Wed, 01/15/2014 - 12:47 | Link to Comment Max Damage
Max Damage's picture

Shows how completely fucked the balance sheets still are

Shows how they cannot raise the capital

Shows how savers, sorry creditors should start shitting themselves for the theft coming soon

Shows how.......

Wed, 01/15/2014 - 12:48 | Link to Comment Winston Churchill
Winston Churchill's picture

They are only levered @ 19:1.

Thats good right ?

As long as you have no bad debts that is.Not like they have any in the

PIIGS, all in recovery.cough cough

Wed, 01/15/2014 - 12:57 | Link to Comment disabledvet
disabledvet's picture

"with resolution determined on a case by case basis." By the time you get to "favorite bank number three" you're out one trillion. They need to start shutting down nuclear reactors. QUICKLY.

Wed, 01/15/2014 - 13:06 | Link to Comment Ghordius
Ghordius's picture

in general it's not good. it depends. on the composition of that balance sheet. Tyler writes: "...as long as the myth of strong European bank balance sheets is perpetuated..."

yet again and again I'm writing here - since that series of articles where ZH was writing about the eurozone "good collateral" dearth - that it depends. and you can't compare the typical USUK bank with the typical eurozone bank. practically different business models

and different balance sheet composition, starting with business loans to non-listed companies, something Anglo-American banks have practically stopped making, compared to eurozone banks. which is also reflects the fact that the whole eurozone economy is less financed through stock and bond markets, and in more private hands, in comparison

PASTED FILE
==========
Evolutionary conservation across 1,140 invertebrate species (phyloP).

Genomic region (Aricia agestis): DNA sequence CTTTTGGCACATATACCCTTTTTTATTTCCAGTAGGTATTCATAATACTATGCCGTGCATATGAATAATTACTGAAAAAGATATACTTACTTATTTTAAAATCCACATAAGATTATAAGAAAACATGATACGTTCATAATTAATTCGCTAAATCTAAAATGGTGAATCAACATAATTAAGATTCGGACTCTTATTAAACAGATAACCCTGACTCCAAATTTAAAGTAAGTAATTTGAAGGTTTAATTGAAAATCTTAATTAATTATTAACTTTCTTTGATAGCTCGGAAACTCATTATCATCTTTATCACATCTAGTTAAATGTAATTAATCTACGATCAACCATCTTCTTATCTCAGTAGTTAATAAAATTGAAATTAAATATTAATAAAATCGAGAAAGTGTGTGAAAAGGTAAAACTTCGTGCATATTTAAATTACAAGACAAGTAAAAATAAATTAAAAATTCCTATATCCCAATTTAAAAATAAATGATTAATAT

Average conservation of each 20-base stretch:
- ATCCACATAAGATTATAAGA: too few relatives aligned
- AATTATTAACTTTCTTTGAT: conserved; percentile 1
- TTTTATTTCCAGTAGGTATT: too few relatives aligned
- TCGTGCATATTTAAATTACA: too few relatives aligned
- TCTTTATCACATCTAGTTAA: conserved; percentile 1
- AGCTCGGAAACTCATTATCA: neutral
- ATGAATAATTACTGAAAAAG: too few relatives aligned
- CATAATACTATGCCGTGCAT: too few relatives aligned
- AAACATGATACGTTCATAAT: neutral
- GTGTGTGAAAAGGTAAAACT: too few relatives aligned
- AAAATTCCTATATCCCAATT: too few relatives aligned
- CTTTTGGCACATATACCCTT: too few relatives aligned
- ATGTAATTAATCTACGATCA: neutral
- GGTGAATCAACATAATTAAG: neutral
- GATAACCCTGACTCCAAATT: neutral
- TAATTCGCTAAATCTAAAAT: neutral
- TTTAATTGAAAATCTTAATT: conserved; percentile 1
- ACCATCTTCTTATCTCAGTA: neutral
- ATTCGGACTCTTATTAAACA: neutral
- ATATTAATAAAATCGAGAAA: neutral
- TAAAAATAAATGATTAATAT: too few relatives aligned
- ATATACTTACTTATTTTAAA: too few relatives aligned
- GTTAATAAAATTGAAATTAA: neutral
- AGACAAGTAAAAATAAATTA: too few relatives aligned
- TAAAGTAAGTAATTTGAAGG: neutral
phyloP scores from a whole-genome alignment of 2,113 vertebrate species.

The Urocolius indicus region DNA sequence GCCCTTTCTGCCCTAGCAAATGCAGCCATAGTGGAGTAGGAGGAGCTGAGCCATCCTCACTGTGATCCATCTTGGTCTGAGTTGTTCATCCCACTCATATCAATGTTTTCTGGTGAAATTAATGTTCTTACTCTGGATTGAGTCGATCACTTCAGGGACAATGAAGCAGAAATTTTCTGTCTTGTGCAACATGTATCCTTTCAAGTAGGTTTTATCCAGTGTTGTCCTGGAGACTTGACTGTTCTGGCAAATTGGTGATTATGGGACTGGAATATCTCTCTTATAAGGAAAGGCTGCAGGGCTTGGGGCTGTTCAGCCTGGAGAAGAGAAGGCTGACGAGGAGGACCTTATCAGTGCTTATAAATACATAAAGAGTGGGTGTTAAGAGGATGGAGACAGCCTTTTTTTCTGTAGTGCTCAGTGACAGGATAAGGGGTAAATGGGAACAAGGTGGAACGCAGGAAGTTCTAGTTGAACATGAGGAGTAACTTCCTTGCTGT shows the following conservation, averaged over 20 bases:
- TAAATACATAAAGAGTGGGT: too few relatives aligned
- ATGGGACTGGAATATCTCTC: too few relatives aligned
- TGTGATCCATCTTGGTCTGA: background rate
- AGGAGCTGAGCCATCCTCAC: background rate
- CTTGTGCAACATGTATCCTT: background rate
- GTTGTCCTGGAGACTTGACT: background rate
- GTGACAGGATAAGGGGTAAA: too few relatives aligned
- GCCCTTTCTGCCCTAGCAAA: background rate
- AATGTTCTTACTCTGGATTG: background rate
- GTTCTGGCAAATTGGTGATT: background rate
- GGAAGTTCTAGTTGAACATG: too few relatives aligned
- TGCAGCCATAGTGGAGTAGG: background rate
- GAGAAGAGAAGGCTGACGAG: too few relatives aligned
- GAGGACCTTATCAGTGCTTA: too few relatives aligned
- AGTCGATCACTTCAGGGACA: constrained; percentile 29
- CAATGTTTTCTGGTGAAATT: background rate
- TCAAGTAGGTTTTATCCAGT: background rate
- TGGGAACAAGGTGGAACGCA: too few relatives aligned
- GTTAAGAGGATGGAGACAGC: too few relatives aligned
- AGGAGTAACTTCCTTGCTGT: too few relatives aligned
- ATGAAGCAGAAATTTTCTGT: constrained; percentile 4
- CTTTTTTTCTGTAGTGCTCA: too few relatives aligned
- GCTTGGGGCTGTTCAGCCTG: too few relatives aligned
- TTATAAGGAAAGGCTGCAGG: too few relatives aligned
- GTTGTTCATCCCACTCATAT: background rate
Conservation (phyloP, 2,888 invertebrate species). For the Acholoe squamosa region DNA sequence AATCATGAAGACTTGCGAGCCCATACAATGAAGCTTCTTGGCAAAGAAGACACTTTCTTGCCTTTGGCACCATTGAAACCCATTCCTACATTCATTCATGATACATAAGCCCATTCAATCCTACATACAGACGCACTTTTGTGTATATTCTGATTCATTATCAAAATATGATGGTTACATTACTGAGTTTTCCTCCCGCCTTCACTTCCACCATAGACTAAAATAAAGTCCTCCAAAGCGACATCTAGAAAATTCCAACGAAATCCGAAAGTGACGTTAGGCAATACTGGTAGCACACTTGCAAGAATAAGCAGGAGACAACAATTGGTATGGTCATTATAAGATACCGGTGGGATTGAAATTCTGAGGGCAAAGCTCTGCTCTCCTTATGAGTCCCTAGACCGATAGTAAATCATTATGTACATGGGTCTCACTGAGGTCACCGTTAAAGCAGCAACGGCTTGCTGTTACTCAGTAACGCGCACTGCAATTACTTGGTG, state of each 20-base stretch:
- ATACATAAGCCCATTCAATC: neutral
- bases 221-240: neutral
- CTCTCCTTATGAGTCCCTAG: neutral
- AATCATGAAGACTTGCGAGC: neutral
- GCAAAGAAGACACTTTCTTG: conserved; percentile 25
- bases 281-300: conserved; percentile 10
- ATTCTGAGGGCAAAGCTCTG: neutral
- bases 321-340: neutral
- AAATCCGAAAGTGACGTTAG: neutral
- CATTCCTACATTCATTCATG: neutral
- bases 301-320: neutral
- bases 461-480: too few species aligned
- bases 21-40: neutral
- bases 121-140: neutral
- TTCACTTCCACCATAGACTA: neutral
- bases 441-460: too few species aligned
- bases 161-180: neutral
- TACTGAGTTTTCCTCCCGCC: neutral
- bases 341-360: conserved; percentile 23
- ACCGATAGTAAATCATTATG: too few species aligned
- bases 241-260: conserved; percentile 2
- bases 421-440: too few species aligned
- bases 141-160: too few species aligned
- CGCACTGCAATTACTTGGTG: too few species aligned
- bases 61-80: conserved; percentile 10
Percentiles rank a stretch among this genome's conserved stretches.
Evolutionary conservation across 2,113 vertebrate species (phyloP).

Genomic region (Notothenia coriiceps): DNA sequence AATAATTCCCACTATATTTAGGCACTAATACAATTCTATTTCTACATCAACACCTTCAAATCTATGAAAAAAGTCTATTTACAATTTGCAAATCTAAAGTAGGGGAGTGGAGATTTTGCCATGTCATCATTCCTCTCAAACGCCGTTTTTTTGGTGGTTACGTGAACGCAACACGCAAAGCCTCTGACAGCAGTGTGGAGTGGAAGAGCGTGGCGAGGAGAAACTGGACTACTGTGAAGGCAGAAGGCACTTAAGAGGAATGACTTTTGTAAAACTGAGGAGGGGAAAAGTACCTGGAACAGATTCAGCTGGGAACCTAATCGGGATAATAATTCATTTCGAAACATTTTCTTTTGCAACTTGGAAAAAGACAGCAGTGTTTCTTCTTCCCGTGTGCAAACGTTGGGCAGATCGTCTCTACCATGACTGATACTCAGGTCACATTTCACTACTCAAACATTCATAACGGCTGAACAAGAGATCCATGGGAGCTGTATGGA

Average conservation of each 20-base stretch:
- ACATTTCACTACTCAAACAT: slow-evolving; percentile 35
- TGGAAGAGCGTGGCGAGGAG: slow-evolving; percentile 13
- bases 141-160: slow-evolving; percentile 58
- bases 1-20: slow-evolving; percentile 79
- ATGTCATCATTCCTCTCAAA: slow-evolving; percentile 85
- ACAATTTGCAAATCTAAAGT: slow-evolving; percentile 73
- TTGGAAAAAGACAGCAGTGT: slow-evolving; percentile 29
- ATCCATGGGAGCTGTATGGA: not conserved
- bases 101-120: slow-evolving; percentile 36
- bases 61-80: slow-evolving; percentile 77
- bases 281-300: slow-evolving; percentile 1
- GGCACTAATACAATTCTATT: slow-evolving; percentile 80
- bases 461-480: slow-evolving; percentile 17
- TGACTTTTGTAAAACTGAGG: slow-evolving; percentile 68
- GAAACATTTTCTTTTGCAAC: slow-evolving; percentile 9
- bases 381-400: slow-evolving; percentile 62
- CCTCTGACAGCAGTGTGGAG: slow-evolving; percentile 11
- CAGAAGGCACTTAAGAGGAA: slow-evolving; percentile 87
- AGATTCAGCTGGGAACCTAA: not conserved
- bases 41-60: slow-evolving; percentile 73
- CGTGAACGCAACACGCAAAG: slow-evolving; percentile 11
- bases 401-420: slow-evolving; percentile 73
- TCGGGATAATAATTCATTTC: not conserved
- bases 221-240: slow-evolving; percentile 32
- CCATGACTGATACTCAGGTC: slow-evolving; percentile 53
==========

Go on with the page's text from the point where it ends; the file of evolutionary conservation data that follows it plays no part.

but of course Tyler hits the nail on it's head: if the American banks are not restrained too much, the eurozoners won't restrain theirs more than strictly necessary. so it's 6% instead of 8%

note: I'm not writing about megabanks like Deutsche, here

Wed, 01/15/2014 - 12:45 | Link to Comment frankTHE COIN
frankTHE COIN's picture

The Change in the Sofa Cushion will suffice.

Wed, 01/15/2014 - 12:49 | Link to Comment knukles
knukles's picture

I was thinking more like dabbing the cum splooge on Monica's dress with his snot rag.

 

take that cigar outa yer shatch girl, they get soggy and hard to light

Wed, 01/15/2014 - 13:20 | Link to Comment Colonel Klink
Colonel Klink's picture

No one seems to get that Billy boy just liked his Ceeegars with a premoistened tip.